The present case demonstrates that OA can occur in a healthy virginal adolescent girl. Literature review (up to 2019) identified 18 cases of virginal girls and women with TOA or OA (Table 1) [2,3,4,5,6,7], which suggests that OA occurs rarely in virginal girls. The cause of TOA in this patient group is often unclear; however, virginal girls have been speculated to have comorbidities, such as vaginal voiding causing ascending infection, gastrointestinal tract translocation, congenital genitourinary anomalies, previous pelvic surgery, and bacteremia from skin wounds, which predispose them to TOA [1, 2]. Physicians should therefore consider the possibility of TOA in virginal girls presenting with fever.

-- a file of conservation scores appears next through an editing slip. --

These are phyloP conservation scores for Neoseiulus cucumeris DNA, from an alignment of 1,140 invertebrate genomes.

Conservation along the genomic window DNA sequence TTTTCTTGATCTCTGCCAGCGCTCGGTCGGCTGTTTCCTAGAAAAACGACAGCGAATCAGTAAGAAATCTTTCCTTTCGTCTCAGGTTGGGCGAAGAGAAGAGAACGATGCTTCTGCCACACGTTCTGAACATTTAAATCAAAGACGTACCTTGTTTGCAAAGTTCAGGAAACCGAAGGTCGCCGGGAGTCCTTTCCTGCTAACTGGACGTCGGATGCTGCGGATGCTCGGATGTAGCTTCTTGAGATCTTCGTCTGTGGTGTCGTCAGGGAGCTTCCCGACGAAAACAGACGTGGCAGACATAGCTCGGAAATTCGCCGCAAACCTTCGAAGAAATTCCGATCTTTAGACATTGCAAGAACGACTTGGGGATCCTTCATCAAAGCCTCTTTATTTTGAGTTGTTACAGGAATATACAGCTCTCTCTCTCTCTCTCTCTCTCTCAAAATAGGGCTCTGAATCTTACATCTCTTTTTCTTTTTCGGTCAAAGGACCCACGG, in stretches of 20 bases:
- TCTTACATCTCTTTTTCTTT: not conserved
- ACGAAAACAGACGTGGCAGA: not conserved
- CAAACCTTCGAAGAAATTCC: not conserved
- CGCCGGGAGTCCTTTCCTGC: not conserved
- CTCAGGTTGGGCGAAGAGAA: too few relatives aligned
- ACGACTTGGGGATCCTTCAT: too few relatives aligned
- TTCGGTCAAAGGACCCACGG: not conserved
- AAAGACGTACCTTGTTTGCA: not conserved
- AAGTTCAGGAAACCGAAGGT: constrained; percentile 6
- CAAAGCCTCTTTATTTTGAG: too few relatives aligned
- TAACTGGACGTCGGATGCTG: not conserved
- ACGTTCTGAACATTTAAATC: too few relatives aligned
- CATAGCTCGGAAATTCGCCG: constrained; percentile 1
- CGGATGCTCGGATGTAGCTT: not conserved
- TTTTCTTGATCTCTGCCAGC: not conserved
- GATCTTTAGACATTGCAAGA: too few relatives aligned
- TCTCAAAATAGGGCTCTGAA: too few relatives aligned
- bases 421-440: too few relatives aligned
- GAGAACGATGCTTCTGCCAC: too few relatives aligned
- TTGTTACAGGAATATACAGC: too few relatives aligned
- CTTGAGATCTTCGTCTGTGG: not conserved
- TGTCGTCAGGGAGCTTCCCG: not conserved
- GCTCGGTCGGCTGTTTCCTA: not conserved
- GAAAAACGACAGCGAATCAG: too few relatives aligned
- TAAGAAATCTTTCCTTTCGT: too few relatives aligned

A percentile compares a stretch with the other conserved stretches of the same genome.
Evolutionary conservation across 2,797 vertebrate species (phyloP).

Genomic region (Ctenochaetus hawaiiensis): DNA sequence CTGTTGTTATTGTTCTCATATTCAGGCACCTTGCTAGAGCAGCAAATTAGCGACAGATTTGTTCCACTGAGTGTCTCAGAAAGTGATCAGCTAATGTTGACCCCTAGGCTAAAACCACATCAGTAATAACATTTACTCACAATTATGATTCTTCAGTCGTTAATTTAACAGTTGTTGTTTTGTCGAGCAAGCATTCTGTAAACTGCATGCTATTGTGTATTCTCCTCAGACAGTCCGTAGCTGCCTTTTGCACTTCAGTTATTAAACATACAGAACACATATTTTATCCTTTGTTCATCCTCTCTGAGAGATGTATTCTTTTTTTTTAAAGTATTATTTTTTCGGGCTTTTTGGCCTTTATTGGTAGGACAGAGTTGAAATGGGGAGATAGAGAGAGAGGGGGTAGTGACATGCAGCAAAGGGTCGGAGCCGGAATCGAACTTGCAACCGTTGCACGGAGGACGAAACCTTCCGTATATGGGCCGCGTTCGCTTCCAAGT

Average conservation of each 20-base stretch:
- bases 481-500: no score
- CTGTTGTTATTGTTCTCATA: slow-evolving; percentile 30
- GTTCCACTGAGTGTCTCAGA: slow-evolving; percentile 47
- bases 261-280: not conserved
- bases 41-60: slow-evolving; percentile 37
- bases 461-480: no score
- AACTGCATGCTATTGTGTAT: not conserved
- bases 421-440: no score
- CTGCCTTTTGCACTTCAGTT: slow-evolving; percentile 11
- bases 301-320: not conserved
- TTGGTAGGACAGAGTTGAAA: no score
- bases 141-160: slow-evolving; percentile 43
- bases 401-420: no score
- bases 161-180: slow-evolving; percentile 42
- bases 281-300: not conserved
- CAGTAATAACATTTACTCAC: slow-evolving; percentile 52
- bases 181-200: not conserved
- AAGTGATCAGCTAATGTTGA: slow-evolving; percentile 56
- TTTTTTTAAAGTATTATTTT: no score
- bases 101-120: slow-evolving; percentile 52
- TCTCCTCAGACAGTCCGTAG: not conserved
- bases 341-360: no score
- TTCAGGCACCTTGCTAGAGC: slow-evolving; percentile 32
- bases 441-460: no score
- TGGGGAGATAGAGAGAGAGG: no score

Quick diagnosis of OA is desired because it increases the risk of torsion and sepsis. When OA is suspected, quick treatment is required to prevent adverse outcomes [1, 2]. In the present case, laparoscopic surgery was selected due to an increased risk of torsion and sepsis; the fever had persisted despite antibiotics treatment for two weeks. However, the rarity and uncommon clinical symptoms of OA in virginal girls may lead to misdiagnosis (Table 1). CT scan and MRI may help in the preoperative diagnosis of OA in virginal adolescent girls. The majority of TOA cases have been reported to be unilateral (73%) and multilocular (89%) with the presence of dense fluid (95%); a thick, uniform, enhancing wall (95%); thickening of the mesosalpinx (91%); pelvic fat infiltration (91%); thickening of the uterosacral ligaments (64%); and pyosalpinx (50%) . Additionally, TOA has been reported to show low or intermediate signal intensity on T2-weighted images, high signal intensity on DWI, and low diffusion on ADC in MRI . Notably, MRI with DWI has been reported to have higher accuracy than CT scan and MRI without DWI . Therefore, physicians should evaluate CT scan and MRI for preoperative diagnosis of an ovarian mass in virginal girls, as was done in the present case.